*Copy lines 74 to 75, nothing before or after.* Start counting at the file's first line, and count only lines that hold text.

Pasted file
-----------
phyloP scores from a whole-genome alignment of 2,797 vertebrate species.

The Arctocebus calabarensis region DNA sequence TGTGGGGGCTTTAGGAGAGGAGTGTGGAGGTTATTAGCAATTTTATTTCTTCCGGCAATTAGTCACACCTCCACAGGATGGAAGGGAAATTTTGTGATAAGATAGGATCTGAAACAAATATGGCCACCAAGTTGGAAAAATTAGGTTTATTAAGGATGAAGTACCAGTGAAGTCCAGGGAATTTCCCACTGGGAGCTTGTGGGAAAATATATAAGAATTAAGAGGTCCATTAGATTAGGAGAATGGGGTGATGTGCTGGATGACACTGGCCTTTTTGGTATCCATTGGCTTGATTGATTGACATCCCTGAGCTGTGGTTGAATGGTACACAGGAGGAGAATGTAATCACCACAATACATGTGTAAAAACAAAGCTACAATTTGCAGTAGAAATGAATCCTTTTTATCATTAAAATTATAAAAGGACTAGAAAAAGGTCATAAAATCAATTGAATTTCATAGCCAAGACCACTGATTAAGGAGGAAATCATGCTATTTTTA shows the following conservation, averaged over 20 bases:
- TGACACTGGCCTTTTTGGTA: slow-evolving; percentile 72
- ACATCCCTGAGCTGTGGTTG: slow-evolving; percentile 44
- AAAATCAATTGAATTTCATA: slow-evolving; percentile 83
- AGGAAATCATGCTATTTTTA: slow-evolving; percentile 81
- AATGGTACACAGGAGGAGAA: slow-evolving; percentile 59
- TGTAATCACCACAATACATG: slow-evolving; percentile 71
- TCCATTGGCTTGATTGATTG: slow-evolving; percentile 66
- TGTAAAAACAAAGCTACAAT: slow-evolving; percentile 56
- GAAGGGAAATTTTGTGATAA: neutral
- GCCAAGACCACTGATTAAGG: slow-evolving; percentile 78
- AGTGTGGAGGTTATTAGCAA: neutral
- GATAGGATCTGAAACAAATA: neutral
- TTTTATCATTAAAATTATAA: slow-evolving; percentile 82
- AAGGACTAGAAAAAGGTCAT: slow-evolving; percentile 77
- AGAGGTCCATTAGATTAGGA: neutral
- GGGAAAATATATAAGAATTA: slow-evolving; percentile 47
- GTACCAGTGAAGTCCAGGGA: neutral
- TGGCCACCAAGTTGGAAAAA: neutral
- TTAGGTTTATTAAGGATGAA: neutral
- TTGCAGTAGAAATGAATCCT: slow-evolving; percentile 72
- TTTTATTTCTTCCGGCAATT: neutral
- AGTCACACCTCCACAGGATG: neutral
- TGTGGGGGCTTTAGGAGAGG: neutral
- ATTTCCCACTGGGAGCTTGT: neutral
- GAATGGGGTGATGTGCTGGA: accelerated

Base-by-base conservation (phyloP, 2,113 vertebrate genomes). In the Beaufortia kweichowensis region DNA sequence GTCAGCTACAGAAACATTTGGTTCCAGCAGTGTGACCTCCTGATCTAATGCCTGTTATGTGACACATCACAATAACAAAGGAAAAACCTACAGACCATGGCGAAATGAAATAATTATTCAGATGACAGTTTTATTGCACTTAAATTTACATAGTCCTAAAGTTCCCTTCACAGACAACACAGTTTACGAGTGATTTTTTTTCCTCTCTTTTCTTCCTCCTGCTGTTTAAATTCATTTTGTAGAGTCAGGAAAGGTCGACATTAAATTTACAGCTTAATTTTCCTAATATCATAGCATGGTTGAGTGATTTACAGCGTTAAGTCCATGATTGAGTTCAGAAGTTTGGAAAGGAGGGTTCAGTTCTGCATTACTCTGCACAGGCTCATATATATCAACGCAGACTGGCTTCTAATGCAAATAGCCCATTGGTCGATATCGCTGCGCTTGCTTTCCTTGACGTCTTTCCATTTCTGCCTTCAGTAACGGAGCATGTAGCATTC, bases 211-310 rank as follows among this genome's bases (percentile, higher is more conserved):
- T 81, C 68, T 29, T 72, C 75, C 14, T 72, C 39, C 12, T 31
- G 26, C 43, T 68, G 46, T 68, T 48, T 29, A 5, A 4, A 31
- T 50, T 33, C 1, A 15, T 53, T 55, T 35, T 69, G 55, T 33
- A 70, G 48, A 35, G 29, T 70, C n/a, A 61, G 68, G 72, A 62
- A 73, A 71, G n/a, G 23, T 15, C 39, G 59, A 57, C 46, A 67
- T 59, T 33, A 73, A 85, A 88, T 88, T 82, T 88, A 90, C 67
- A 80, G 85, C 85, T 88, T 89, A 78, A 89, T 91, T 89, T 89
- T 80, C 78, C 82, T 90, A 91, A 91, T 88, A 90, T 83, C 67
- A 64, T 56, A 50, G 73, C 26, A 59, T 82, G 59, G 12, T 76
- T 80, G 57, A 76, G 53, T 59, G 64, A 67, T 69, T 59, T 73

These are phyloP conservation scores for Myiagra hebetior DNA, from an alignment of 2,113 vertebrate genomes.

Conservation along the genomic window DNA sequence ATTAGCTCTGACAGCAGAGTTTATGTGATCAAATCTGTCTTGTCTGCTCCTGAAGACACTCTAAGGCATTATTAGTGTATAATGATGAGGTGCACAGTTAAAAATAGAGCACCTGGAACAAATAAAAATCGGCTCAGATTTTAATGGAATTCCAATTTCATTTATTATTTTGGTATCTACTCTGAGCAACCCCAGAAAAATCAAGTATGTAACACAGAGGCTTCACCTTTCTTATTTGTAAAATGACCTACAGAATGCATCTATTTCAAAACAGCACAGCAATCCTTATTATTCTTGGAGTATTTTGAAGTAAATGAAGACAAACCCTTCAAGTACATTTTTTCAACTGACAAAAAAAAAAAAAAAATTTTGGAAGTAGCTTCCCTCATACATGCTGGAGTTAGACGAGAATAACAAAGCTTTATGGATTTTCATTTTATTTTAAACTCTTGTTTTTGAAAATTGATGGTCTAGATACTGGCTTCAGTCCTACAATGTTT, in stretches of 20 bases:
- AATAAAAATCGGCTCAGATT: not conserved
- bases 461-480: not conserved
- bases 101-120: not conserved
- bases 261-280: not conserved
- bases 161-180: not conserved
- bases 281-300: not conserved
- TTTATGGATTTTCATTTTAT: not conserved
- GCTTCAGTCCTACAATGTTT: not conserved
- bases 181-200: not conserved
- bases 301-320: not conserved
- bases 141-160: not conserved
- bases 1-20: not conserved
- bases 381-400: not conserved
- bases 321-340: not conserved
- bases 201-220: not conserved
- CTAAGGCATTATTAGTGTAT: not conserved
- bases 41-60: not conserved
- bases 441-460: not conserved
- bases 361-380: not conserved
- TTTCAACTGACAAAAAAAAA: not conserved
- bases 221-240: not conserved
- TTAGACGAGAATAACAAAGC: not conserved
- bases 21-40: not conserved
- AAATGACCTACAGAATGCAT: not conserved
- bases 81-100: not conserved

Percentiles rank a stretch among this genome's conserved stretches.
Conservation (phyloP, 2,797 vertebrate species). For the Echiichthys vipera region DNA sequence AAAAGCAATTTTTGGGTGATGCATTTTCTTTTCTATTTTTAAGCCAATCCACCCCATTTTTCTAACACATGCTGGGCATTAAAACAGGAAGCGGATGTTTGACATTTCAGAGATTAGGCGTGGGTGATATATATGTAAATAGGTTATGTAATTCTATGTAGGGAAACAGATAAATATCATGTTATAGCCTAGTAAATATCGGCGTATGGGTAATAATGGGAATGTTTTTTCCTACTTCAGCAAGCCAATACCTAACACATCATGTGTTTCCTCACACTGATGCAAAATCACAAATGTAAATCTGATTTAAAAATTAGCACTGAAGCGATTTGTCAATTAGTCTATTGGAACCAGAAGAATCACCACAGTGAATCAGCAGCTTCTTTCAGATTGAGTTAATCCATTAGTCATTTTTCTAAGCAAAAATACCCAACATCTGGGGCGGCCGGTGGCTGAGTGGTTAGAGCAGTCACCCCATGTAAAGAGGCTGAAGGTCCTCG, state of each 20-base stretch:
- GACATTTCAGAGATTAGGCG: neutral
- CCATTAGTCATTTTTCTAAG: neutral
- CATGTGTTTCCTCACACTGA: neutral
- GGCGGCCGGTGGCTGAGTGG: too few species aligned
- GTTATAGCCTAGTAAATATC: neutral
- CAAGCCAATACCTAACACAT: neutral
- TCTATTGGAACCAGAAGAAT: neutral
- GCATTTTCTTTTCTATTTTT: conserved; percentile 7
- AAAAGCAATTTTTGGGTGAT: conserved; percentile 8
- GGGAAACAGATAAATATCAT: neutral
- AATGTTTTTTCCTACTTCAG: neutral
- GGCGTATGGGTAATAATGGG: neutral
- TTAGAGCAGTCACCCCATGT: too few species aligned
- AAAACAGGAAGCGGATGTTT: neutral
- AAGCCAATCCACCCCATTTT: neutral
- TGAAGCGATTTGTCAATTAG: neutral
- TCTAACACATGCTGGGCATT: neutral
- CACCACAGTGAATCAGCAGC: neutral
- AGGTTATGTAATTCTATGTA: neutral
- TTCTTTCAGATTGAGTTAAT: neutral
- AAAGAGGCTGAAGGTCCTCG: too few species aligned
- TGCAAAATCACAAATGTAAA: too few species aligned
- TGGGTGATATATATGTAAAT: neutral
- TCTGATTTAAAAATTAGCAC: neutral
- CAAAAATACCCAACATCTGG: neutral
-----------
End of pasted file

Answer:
- TCTATTGGAACCAGAAGAAT: neutral
- GCATTTTCTTTTCTATTTTT: conserved; percentile 7